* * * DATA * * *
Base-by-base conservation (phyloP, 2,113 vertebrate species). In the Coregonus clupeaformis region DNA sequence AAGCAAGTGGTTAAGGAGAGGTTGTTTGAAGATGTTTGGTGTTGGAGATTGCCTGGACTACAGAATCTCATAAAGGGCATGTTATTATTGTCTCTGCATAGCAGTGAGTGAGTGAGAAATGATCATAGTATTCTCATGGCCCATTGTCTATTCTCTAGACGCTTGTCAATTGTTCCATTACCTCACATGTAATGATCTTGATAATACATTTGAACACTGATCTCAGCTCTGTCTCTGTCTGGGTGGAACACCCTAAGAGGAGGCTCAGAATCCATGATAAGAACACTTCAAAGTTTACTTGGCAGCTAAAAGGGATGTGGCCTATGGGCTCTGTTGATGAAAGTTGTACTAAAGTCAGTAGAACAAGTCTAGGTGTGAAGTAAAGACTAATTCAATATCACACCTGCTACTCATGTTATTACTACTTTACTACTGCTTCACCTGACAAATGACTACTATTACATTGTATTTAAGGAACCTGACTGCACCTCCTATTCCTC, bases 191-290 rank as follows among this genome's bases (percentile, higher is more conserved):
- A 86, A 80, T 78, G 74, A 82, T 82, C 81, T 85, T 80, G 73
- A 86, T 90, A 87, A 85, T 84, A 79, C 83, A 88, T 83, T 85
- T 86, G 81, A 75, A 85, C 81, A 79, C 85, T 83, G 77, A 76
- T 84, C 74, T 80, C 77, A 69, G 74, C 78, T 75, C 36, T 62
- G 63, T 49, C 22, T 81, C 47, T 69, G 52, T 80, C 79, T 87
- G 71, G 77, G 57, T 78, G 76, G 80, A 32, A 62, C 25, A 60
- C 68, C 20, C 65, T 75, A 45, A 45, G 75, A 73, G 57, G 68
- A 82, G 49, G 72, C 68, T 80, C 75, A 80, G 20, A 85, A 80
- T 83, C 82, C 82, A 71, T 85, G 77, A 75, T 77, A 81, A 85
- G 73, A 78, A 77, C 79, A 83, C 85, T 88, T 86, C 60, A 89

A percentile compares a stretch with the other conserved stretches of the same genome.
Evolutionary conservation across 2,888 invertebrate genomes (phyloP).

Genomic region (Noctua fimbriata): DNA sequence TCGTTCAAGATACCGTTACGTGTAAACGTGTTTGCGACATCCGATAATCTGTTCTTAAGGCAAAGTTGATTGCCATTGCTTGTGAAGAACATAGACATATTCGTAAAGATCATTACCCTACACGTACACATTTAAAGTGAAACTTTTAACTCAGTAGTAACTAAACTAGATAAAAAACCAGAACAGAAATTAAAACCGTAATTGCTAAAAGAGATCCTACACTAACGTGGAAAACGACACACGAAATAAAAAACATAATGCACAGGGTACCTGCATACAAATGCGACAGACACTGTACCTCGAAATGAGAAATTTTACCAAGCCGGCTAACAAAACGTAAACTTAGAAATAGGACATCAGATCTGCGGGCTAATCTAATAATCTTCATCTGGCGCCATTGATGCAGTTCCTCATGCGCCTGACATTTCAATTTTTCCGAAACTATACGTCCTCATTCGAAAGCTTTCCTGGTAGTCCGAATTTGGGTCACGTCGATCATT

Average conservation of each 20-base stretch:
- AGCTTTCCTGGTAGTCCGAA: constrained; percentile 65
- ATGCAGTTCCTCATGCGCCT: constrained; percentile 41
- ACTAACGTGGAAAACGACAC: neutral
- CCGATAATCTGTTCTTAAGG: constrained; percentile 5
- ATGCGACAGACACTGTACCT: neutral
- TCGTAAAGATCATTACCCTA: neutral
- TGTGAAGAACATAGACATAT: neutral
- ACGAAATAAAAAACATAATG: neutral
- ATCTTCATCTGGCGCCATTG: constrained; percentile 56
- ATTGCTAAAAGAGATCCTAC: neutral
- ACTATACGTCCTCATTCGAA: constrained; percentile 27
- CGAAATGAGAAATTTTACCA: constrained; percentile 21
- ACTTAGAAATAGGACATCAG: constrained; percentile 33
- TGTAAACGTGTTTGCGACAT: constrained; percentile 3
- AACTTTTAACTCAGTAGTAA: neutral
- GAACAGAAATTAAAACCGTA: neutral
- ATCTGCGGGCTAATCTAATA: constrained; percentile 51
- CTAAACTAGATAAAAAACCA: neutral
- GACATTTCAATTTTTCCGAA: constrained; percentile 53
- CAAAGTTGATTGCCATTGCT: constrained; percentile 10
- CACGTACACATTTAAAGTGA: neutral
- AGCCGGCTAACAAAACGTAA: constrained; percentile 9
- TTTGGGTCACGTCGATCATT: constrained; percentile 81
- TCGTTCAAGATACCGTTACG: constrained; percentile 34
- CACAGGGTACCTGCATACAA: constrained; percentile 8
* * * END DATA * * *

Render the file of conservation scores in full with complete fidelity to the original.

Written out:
Base-by-base conservation (phyloP, 2,113 vertebrate species). In the Coregonus clupeaformis region DNA sequence AAGCAAGTGGTTAAGGAGAGGTTGTTTGAAGATGTTTGGTGTTGGAGATTGCCTGGACTACAGAATCTCATAAAGGGCATGTTATTATTGTCTCTGCATAGCAGTGAGTGAGTGAGAAATGATCATAGTATTCTCATGGCCCATTGTCTATTCTCTAGACGCTTGTCAATTGTTCCATTACCTCACATGTAATGATCTTGATAATACATTTGAACACTGATCTCAGCTCTGTCTCTGTCTGGGTGGAACACCCTAAGAGGAGGCTCAGAATCCATGATAAGAACACTTCAAAGTTTACTTGGCAGCTAAAAGGGATGTGGCCTATGGGCTCTGTTGATGAAAGTTGTACTAAAGTCAGTAGAACAAGTCTAGGTGTGAAGTAAAGACTAATTCAATATCACACCTGCTACTCATGTTATTACTACTTTACTACTGCTTCACCTGACAAATGACTACTATTACATTGTATTTAAGGAACCTGACTGCACCTCCTATTCCTC, bases 191-290 rank as follows among this genome's bases (percentile, higher is more conserved):
- A 86, A 80, T 78, G 74, A 82, T 82, C 81, T 85, T 80, G 73
- A 86, T 90, A 87, A 85, T 84, A 79, C 83, A 88, T 83, T 85
- T 86, G 81, A 75, A 85, C 81, A 79, C 85, T 83, G 77, A 76
- T 84, C 74, T 80, C 77, A 69, G 74, C 78, T 75, C 36, T 62
- G 63, T 49, C 22, T 81, C 47, T 69, G 52, T 80, C 79, T 87
- G 71, G 77, G 57, T 78, G 76, G 80, A 32, A 62, C 25, A 60
- C 68, C 20, C 65, T 75, A 45, A 45, G 75, A 73, G 57, G 68
- A 82, G 49, G 72, C 68, T 80, C 75, A 80, G 20, A 85, A 80
- T 83, C 82, C 82, A 71, T 85, G 77, A 75, T 77, A 81, A 85
- G 73, A 78, A 77, C 79, A 83, C 85, T 88, T 86, C 60, A 89

A percentile compares a stretch with the other conserved stretches of the same genome.
Evolutionary conservation across 2,888 invertebrate genomes (phyloP).

Genomic region (Noctua fimbriata): DNA sequence TCGTTCAAGATACCGTTACGTGTAAACGTGTTTGCGACATCCGATAATCTGTTCTTAAGGCAAAGTTGATTGCCATTGCTTGTGAAGAACATAGACATATTCGTAAAGATCATTACCCTACACGTACACATTTAAAGTGAAACTTTTAACTCAGTAGTAACTAAACTAGATAAAAAACCAGAACAGAAATTAAAACCGTAATTGCTAAAAGAGATCCTACACTAACGTGGAAAACGACACACGAAATAAAAAACATAATGCACAGGGTACCTGCATACAAATGCGACAGACACTGTACCTCGAAATGAGAAATTTTACCAAGCCGGCTAACAAAACGTAAACTTAGAAATAGGACATCAGATCTGCGGGCTAATCTAATAATCTTCATCTGGCGCCATTGATGCAGTTCCTCATGCGCCTGACATTTCAATTTTTCCGAAACTATACGTCCTCATTCGAAAGCTTTCCTGGTAGTCCGAATTTGGGTCACGTCGATCATT

Average conservation of each 20-base stretch:
- AGCTTTCCTGGTAGTCCGAA: constrained; percentile 65
- ATGCAGTTCCTCATGCGCCT: constrained; percentile 41
- ACTAACGTGGAAAACGACAC: neutral
- CCGATAATCTGTTCTTAAGG: constrained; percentile 5
- ATGCGACAGACACTGTACCT: neutral
- TCGTAAAGATCATTACCCTA: neutral
- TGTGAAGAACATAGACATAT: neutral
- ACGAAATAAAAAACATAATG: neutral
- ATCTTCATCTGGCGCCATTG: constrained; percentile 56
- ATTGCTAAAAGAGATCCTAC: neutral
- ACTATACGTCCTCATTCGAA: constrained; percentile 27
- CGAAATGAGAAATTTTACCA: constrained; percentile 21
- ACTTAGAAATAGGACATCAG: constrained; percentile 33
- TGTAAACGTGTTTGCGACAT: constrained; percentile 3
- AACTTTTAACTCAGTAGTAA: neutral
- GAACAGAAATTAAAACCGTA: neutral
- ATCTGCGGGCTAATCTAATA: constrained; percentile 51
- CTAAACTAGATAAAAAACCA: neutral
- GACATTTCAATTTTTCCGAA: constrained; percentile 53
- CAAAGTTGATTGCCATTGCT: constrained; percentile 10
- CACGTACACATTTAAAGTGA: neutral
- AGCCGGCTAACAAAACGTAA: constrained; percentile 9
- TTTGGGTCACGTCGATCATT: constrained; percentile 81
- TCGTTCAAGATACCGTTACG: constrained; percentile 34
- CACAGGGTACCTGCATACAA: constrained; percentile 8